In the new Channel 5 series Henry and Anne: The Lovers Who Changed History historian Dr Suzannah Lipscomb delves into the world of possibly the most fascinating and contested royal relationship that our monarchy has ever seen – this being the courtship of Henry VIII and Anne Boleyn.
In this two-part series, Dr Lipscomb will explore how this King fell so fiercely in love with a lady at court, and how this led to him going to such drastic extents to marry her. We are all too aware of the events that came about from this romance, including Henry VIII breaking with the Roman Catholic Church and the papacy, becoming the Head of the Church of England, and divorcing his devoted wife of around twenty years, Catherine of Aragon. However, in this series, Suzannah will investigate the background of these events in an attempt to unpick what political and personal reasons could have led Henry into consequently changing history forever. The question is, was it simply love, sheer devotion and infatuation between Henry and Anne which influenced the events leading to their marriage? Or are there more underlining factors that we have not yet considered? And, for such a notably impatient King, what made Henry drive towards these changes for so many years?
In this first episode, Dr Lipscomb will begin her research at Hever Castle in Kent, which was Anne’s childhood home. It is here that Suzannah comes across a copy of the religious volume Book of Hours, which holds an example of Anne’s writing. Within it, she inscribed a notable phrase: “The Time Will Come”. This could be an interesting piece of evidence towards revealing Anne’s strategic and advantageous ambitions from such a young age.
Dr Lipscomb then follows Anne’s path to Château de Blois in France, where she was made a lady-in-waiting to the French Queen. It was here that Anne learned the fashionable French customs of courtly life. She was educated in how to present her wit, intelligence and refined manners to other members and visitors of the Royal court, one visitor being none other than Leonardo da Vinci. Alongside this, she also learned how to hone other courtly skills, such as dancing and singing.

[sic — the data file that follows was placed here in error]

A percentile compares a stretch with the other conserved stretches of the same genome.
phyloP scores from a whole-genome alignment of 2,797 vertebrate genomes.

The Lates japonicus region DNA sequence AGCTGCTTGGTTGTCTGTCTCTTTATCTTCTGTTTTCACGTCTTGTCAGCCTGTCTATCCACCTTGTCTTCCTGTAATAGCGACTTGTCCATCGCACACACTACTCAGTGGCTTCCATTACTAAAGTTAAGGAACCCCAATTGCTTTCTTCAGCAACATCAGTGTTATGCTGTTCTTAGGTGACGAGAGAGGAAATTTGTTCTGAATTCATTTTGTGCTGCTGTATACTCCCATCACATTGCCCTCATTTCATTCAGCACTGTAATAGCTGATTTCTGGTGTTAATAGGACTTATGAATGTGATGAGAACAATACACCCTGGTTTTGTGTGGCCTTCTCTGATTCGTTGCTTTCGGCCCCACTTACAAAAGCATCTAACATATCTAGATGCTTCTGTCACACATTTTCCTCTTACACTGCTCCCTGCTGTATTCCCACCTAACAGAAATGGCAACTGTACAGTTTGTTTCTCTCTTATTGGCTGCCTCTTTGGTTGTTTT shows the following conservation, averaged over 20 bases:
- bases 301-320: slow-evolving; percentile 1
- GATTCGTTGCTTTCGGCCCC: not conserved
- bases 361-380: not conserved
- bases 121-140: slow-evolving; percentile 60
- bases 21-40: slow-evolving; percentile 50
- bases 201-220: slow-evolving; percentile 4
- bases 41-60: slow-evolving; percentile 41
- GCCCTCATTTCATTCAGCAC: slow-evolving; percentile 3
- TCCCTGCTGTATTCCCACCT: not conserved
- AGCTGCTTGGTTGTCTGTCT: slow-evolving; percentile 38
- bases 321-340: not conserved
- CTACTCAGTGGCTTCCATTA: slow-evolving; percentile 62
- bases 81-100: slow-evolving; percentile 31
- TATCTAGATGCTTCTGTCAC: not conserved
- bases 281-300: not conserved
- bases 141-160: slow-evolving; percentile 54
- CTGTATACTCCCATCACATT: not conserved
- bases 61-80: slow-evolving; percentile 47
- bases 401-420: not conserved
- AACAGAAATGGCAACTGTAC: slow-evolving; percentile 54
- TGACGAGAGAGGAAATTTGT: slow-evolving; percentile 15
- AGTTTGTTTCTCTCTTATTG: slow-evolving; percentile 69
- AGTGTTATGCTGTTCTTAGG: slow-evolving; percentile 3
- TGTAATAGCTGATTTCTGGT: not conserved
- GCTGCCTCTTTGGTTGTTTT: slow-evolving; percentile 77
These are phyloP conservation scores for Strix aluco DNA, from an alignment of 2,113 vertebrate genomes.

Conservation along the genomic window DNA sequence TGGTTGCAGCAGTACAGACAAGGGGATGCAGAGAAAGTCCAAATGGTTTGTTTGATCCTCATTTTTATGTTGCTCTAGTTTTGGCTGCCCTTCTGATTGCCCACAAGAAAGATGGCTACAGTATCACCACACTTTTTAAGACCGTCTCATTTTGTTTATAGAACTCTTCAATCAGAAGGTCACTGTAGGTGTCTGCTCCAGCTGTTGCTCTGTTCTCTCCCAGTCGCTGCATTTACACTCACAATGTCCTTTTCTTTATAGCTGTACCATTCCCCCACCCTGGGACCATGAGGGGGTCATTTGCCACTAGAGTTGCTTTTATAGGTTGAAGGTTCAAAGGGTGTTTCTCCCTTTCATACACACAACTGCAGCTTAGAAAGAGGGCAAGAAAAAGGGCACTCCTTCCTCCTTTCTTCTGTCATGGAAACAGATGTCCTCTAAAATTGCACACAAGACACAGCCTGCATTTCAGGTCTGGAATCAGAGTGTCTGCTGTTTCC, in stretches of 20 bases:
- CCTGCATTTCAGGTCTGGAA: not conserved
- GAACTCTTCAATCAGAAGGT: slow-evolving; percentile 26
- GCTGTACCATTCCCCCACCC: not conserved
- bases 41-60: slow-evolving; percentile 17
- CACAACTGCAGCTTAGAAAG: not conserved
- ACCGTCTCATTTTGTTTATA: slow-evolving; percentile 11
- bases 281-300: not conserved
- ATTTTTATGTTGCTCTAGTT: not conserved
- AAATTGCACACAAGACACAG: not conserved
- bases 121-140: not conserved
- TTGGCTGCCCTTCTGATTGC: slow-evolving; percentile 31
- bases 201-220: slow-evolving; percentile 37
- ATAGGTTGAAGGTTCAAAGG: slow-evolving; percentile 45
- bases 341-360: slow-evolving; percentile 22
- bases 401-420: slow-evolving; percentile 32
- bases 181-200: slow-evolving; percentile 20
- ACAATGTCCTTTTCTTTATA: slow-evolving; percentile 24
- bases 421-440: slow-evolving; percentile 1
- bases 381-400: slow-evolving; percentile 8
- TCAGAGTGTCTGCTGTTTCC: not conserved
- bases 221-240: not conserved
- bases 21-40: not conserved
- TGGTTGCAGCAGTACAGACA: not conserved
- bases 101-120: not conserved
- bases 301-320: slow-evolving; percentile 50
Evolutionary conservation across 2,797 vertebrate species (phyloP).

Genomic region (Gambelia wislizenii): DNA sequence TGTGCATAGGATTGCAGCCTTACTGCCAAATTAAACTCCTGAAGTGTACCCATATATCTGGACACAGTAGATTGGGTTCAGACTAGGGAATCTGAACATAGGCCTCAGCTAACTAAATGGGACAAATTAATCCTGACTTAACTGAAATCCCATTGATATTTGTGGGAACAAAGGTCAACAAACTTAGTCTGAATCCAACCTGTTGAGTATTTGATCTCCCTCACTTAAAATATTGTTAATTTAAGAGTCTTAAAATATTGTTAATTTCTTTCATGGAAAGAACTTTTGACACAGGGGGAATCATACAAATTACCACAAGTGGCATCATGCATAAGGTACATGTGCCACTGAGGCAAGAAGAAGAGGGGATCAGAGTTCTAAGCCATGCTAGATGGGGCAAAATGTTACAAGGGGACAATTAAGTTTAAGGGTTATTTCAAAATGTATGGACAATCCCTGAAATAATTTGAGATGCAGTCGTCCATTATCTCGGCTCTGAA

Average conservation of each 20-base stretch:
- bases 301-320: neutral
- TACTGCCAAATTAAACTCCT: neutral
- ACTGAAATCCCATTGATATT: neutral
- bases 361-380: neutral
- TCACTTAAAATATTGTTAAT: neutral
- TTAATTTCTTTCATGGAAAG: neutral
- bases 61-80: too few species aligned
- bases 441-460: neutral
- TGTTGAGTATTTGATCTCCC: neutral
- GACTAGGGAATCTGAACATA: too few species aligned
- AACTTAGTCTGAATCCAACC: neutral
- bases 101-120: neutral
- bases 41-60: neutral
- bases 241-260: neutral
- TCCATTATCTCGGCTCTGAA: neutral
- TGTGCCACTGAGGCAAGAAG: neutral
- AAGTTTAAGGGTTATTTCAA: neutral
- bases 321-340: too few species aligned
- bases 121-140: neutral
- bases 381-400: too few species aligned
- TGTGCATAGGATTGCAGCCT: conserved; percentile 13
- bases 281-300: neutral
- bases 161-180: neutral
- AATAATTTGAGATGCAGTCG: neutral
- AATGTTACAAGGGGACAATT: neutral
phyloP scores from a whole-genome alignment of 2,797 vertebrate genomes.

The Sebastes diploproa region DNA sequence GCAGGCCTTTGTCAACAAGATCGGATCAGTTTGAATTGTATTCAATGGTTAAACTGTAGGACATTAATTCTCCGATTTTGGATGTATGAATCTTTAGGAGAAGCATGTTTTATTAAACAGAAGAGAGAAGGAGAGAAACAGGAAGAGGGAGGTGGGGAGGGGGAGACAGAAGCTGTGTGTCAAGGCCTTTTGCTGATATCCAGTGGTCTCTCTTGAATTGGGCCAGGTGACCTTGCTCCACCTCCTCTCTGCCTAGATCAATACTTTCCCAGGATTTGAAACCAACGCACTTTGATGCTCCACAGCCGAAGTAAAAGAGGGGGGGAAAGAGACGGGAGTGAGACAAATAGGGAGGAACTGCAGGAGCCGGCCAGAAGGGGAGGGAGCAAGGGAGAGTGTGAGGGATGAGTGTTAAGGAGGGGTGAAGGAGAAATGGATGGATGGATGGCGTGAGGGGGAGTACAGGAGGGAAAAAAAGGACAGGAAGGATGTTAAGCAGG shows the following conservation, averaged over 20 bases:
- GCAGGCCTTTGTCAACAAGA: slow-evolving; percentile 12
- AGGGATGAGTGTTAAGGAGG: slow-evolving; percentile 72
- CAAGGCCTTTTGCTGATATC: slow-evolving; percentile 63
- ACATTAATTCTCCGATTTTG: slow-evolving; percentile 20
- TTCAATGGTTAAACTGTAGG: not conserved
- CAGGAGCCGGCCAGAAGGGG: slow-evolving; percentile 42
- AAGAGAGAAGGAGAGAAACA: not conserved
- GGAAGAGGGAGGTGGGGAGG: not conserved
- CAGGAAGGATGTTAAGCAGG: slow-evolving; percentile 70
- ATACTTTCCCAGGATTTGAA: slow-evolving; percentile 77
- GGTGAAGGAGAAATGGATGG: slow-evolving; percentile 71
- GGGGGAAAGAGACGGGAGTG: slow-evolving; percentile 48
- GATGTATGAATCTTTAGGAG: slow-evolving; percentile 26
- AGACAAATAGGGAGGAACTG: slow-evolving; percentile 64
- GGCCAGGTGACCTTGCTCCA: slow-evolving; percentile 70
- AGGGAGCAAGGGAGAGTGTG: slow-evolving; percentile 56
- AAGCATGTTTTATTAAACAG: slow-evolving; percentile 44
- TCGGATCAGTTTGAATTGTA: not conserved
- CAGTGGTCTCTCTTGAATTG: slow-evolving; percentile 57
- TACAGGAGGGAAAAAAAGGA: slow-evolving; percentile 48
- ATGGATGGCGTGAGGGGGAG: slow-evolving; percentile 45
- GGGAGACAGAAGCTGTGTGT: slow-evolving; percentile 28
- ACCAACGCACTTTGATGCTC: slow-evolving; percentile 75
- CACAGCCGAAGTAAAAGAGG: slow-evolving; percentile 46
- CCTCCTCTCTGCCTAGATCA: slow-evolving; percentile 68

After some time in France, Anne made her first appearance at the English court and met the King at a royal banquet. But was it after this first meeting that Anne became so determined to attract the King and keep his favour? Or was it Henry’s constant pursing of Anne which led to their notorious relationship, this meaning she was not as ambitious as some may think? This documentary explores the possible answers to these questions. In relation to the last point, in the first episode, Suzannah discusses with Tom Betteridge at Hampton Court about how chivalry worked within Henry’s court circles, analyising how quickly notions of love and desire could erupt into motivated sexual advances amongst the young courtiers at the time.
As their relationship developed, by reading the surviving letters between Anne and Henry, Dr Lipscomb exposes a love-sick king who wished with all his might for Anne to break her promise and become his mistress. Suzannah also looks at a number of gifts sent between the couple during their courtship, and also witnesses the Biblical messages that Anne sent to Henry relating to her providing him with a male heir – something which he desperately strove towards as his reign progressed.
It is through visits to the buildings which are now defined by the history of this Royal couple, alongside rich theatrical reconstructions, that Suzannah will bring viewers into the sphere of this enthralling and volatile relationship which changed British history.
The first episode of this series will be broadcast on Channel 5 at 8pm on Thursday 20th February, and will be repeated on Channel 5+24 on Friday 21st February at 8pm.